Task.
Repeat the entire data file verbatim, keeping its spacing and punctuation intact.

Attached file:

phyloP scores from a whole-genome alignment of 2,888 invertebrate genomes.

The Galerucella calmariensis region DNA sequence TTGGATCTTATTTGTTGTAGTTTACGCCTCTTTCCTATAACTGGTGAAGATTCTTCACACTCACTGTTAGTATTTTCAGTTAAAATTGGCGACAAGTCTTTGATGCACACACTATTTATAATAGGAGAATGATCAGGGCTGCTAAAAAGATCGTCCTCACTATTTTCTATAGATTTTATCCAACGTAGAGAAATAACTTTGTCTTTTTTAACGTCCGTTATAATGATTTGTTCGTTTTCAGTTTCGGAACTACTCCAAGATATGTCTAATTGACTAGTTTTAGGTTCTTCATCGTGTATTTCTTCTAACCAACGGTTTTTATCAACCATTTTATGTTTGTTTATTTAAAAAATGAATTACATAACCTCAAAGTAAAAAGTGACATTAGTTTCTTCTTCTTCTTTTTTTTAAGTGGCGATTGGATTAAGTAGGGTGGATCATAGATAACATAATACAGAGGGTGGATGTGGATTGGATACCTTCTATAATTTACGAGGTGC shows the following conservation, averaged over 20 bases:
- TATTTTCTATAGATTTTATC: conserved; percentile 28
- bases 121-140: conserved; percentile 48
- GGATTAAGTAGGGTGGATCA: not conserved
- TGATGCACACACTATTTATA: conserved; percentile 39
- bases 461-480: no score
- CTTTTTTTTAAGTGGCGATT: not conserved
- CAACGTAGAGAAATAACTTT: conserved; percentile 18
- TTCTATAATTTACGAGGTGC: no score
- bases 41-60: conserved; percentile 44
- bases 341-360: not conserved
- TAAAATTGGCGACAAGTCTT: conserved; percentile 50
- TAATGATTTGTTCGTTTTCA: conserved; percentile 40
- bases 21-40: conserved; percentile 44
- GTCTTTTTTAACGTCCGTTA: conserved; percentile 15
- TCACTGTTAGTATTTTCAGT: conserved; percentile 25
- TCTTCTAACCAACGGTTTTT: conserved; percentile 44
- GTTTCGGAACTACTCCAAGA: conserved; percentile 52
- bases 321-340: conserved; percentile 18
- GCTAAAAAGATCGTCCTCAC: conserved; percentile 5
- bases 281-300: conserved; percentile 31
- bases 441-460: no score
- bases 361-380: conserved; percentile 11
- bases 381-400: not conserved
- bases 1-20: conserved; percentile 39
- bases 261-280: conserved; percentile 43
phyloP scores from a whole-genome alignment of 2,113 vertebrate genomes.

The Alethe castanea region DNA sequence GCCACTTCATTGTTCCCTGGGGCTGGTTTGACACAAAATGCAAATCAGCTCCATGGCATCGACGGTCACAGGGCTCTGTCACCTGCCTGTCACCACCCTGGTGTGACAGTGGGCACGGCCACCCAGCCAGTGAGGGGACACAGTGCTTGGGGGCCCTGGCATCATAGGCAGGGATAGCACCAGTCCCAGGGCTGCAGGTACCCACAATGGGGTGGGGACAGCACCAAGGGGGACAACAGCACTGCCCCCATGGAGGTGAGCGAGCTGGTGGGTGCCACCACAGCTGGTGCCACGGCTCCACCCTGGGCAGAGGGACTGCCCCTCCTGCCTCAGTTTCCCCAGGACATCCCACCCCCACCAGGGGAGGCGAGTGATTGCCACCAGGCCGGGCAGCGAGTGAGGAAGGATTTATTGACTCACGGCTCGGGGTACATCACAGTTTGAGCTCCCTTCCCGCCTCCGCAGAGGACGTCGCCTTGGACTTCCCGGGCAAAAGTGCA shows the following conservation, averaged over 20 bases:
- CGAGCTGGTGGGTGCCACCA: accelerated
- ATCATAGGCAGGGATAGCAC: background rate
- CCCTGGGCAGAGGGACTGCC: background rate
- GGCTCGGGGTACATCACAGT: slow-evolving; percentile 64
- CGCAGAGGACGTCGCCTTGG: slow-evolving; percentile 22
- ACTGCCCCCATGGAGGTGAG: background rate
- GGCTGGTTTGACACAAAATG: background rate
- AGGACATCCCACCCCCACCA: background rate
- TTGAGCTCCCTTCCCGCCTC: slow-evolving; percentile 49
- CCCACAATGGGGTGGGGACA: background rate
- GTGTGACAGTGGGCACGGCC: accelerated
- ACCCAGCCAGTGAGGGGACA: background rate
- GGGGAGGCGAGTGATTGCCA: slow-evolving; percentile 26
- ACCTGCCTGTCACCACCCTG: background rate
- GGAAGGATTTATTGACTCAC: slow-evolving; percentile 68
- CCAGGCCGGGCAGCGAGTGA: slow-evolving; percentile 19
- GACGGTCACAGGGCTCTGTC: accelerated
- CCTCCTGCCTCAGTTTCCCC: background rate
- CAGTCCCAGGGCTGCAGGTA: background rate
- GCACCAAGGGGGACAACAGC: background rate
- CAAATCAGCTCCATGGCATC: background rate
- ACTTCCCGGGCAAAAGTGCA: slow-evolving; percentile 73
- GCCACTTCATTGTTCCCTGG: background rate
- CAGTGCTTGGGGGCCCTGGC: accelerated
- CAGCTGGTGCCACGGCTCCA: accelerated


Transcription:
phyloP scores from a whole-genome alignment of 2,888 invertebrate genomes.

The Galerucella calmariensis region DNA sequence TTGGATCTTATTTGTTGTAGTTTACGCCTCTTTCCTATAACTGGTGAAGATTCTTCACACTCACTGTTAGTATTTTCAGTTAAAATTGGCGACAAGTCTTTGATGCACACACTATTTATAATAGGAGAATGATCAGGGCTGCTAAAAAGATCGTCCTCACTATTTTCTATAGATTTTATCCAACGTAGAGAAATAACTTTGTCTTTTTTAACGTCCGTTATAATGATTTGTTCGTTTTCAGTTTCGGAACTACTCCAAGATATGTCTAATTGACTAGTTTTAGGTTCTTCATCGTGTATTTCTTCTAACCAACGGTTTTTATCAACCATTTTATGTTTGTTTATTTAAAAAATGAATTACATAACCTCAAAGTAAAAAGTGACATTAGTTTCTTCTTCTTCTTTTTTTTAAGTGGCGATTGGATTAAGTAGGGTGGATCATAGATAACATAATACAGAGGGTGGATGTGGATTGGATACCTTCTATAATTTACGAGGTGC shows the following conservation, averaged over 20 bases:
- TATTTTCTATAGATTTTATC: conserved; percentile 28
- bases 121-140: conserved; percentile 48
- GGATTAAGTAGGGTGGATCA: not conserved
- TGATGCACACACTATTTATA: conserved; percentile 39
- bases 461-480: no score
- CTTTTTTTTAAGTGGCGATT: not conserved
- CAACGTAGAGAAATAACTTT: conserved; percentile 18
- TTCTATAATTTACGAGGTGC: no score
- bases 41-60: conserved; percentile 44
- bases 341-360: not conserved
- TAAAATTGGCGACAAGTCTT: conserved; percentile 50
- TAATGATTTGTTCGTTTTCA: conserved; percentile 40
- bases 21-40: conserved; percentile 44
- GTCTTTTTTAACGTCCGTTA: conserved; percentile 15
- TCACTGTTAGTATTTTCAGT: conserved; percentile 25
- TCTTCTAACCAACGGTTTTT: conserved; percentile 44
- GTTTCGGAACTACTCCAAGA: conserved; percentile 52
- bases 321-340: conserved; percentile 18
- GCTAAAAAGATCGTCCTCAC: conserved; percentile 5
- bases 281-300: conserved; percentile 31
- bases 441-460: no score
- bases 361-380: conserved; percentile 11
- bases 381-400: not conserved
- bases 1-20: conserved; percentile 39
- bases 261-280: conserved; percentile 43
phyloP scores from a whole-genome alignment of 2,113 vertebrate genomes.

The Alethe castanea region DNA sequence GCCACTTCATTGTTCCCTGGGGCTGGTTTGACACAAAATGCAAATCAGCTCCATGGCATCGACGGTCACAGGGCTCTGTCACCTGCCTGTCACCACCCTGGTGTGACAGTGGGCACGGCCACCCAGCCAGTGAGGGGACACAGTGCTTGGGGGCCCTGGCATCATAGGCAGGGATAGCACCAGTCCCAGGGCTGCAGGTACCCACAATGGGGTGGGGACAGCACCAAGGGGGACAACAGCACTGCCCCCATGGAGGTGAGCGAGCTGGTGGGTGCCACCACAGCTGGTGCCACGGCTCCACCCTGGGCAGAGGGACTGCCCCTCCTGCCTCAGTTTCCCCAGGACATCCCACCCCCACCAGGGGAGGCGAGTGATTGCCACCAGGCCGGGCAGCGAGTGAGGAAGGATTTATTGACTCACGGCTCGGGGTACATCACAGTTTGAGCTCCCTTCCCGCCTCCGCAGAGGACGTCGCCTTGGACTTCCCGGGCAAAAGTGCA shows the following conservation, averaged over 20 bases:
- CGAGCTGGTGGGTGCCACCA: accelerated
- ATCATAGGCAGGGATAGCAC: background rate
- CCCTGGGCAGAGGGACTGCC: background rate
- GGCTCGGGGTACATCACAGT: slow-evolving; percentile 64
- CGCAGAGGACGTCGCCTTGG: slow-evolving; percentile 22
- ACTGCCCCCATGGAGGTGAG: background rate
- GGCTGGTTTGACACAAAATG: background rate
- AGGACATCCCACCCCCACCA: background rate
- TTGAGCTCCCTTCCCGCCTC: slow-evolving; percentile 49
- CCCACAATGGGGTGGGGACA: background rate
- GTGTGACAGTGGGCACGGCC: accelerated
- ACCCAGCCAGTGAGGGGACA: background rate
- GGGGAGGCGAGTGATTGCCA: slow-evolving; percentile 26
- ACCTGCCTGTCACCACCCTG: background rate
- GGAAGGATTTATTGACTCAC: slow-evolving; percentile 68
- CCAGGCCGGGCAGCGAGTGA: slow-evolving; percentile 19
- GACGGTCACAGGGCTCTGTC: accelerated
- CCTCCTGCCTCAGTTTCCCC: background rate
- CAGTCCCAGGGCTGCAGGTA: background rate
- GCACCAAGGGGGACAACAGC: background rate
- CAAATCAGCTCCATGGCATC: background rate
- ACTTCCCGGGCAAAAGTGCA: slow-evolving; percentile 73
- GCCACTTCATTGTTCCCTGG: background rate
- CAGTGCTTGGGGGCCCTGGC: accelerated
- CAGCTGGTGCCACGGCTCCA: accelerated